from the GNU version of the Collaborative International Dictionary of English.

  • Contraction of swollen, p. p.

from Wiktionary, Creative Commons Attribution/Share-Alike License.

  • adjective Obsolete spelling of swollen.


Sorry, no etymologies found.


  • Ay, thus it is, the old man will not forget that he has once been young, nor the young that he must some day be old; and so the one changes his manners into the lingering formality of advanced age, and the other remains like a midsummer torrent swoln with rain, every drop of water in it noise, froth, and overflow.

    Castle Dangerous

  • He remained while Gideon continued his explanation, in a dejected posture, his eyes fixed on the ground, and the veins of his forehead swoln with contending passions.

    The Surgeon's Daughter

  • With concern he beheld her cheeks pale, her eyes red and swoln, with weeping.

    The Curate and His Daughter, a Cornish Tale

  • Certainly fame is like a river, that beareth up things light and swoln, and drowns things weighty and solid.

    The Essays

  • Each, lifelessly and spiritless, took our places, with swoln eyes, inquiring, without expecting any tolerable account, how each had rested.

    Clarissa Harlowe

  • She asked her after me: and Dorcas left her, drying her red-swoln eyes at her glass; [no design of moving me by tears!] sighing too sensibly for my courage.

    Clarissa Harlowe

  • O for a tear to ease my full-swoln heart that is just bursting! —

    Clarissa Harlowe

  • In one hand she held an ineffectual cordial, which she had just been offering to her dying mistress; her face was swoln with weeping (though used to such scenes as this); and she turned her eyes towards me, as if she called upon me by them to join in the helpless sorrow; a fresh stream bursting from them as I approached the bed.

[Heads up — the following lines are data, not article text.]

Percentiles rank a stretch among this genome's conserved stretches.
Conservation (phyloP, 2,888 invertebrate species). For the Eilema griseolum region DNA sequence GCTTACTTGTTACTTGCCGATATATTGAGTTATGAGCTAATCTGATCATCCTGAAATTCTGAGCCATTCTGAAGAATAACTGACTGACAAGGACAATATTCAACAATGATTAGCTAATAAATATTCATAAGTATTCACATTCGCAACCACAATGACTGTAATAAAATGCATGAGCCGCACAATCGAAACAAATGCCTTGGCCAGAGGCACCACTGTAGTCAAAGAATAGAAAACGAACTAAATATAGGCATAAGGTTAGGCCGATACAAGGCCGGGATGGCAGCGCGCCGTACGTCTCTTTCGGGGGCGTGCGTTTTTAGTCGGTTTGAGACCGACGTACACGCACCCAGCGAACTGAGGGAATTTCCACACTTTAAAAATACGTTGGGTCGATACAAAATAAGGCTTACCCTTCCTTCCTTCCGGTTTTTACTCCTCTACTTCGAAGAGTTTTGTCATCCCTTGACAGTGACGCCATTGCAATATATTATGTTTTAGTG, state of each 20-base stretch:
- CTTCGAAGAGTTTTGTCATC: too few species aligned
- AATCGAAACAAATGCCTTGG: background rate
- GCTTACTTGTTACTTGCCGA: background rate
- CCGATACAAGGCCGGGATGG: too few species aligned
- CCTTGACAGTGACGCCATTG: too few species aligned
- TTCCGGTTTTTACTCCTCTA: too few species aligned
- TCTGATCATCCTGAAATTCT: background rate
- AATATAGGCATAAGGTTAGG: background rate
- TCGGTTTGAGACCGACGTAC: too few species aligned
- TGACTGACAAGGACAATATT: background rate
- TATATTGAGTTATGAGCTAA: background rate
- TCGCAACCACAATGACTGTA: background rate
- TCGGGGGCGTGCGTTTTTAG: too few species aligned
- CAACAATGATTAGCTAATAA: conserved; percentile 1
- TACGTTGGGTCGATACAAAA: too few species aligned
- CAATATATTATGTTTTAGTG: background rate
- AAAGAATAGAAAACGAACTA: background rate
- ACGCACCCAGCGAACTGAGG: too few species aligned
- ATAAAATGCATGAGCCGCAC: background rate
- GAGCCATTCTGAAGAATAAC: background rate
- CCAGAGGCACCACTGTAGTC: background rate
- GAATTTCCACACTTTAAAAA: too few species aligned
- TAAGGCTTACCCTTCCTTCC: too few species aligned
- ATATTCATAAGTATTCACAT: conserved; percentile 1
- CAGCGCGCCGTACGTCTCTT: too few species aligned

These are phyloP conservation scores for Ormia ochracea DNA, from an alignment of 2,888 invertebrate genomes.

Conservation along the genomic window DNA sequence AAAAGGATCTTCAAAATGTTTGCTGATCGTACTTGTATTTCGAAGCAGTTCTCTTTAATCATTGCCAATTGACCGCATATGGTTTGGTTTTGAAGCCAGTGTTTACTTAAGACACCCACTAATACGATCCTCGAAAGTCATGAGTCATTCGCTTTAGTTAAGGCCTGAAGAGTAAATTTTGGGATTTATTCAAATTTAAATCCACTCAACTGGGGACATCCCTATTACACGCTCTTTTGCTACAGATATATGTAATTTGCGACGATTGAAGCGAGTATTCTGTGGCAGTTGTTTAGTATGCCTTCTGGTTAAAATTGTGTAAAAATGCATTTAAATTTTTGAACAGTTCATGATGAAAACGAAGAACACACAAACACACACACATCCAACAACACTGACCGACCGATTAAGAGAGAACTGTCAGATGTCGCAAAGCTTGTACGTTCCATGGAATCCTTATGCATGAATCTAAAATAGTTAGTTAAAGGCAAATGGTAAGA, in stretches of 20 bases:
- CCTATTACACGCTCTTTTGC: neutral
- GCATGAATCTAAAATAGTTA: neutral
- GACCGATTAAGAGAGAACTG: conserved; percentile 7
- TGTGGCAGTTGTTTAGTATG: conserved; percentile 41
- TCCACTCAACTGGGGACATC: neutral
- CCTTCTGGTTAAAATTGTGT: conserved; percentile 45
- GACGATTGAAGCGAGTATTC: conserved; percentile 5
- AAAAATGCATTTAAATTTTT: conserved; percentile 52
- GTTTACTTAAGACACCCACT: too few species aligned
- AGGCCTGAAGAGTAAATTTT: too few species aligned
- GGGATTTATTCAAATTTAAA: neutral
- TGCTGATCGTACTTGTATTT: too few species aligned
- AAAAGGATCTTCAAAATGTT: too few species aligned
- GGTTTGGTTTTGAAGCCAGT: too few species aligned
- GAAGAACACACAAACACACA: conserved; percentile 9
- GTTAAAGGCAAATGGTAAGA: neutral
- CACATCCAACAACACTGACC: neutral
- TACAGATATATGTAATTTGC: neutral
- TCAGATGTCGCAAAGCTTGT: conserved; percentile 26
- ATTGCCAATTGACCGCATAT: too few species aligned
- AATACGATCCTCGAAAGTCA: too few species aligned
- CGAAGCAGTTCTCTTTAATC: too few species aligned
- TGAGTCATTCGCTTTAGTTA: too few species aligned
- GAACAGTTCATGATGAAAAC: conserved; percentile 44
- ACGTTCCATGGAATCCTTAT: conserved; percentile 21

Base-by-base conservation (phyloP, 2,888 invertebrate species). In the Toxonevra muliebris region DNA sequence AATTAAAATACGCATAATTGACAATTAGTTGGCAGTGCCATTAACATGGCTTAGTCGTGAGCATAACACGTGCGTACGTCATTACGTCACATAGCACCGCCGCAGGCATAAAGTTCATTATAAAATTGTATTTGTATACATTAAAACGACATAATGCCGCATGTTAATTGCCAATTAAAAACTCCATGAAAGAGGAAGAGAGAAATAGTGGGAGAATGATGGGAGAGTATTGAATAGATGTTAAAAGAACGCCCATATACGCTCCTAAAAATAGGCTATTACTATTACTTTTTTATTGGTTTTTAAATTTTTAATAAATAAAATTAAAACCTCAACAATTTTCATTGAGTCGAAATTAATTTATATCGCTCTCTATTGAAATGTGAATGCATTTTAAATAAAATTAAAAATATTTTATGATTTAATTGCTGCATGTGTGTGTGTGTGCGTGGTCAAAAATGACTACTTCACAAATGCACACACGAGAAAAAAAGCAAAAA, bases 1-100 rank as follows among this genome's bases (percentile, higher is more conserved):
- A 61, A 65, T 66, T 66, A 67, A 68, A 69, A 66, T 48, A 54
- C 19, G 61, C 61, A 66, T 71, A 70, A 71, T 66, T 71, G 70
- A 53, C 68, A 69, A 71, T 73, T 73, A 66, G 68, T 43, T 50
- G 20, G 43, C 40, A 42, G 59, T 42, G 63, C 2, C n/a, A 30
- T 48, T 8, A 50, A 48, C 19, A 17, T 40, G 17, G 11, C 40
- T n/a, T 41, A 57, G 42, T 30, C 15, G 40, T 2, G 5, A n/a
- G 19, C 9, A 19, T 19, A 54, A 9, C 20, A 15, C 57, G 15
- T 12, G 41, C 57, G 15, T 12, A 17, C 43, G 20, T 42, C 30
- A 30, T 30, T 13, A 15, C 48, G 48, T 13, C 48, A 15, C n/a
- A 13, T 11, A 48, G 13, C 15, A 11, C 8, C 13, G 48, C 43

Clarissa Harlowe

  • A distant sound is heard like the rushing of a swoln stream; it comes nearer, and Edward can plainly distinguish the galloping of horses, the cries and shouts of men, with straggling pistol-shots between, rolling forwards to the Hall.


  • The gently swelling hills that rose from the plain were covered with vines, and crowned with cypresses, olives and date trees; beyond, there appeared the sweep of lofty mountains whence the travellers had descended, and whence rose the little river Paglion, swoln by the snows that melt on their summits, and which, after meandering through the plain, washes the walls of Nice, where it falls into the Mediterranean.

    The Romance of the Forest


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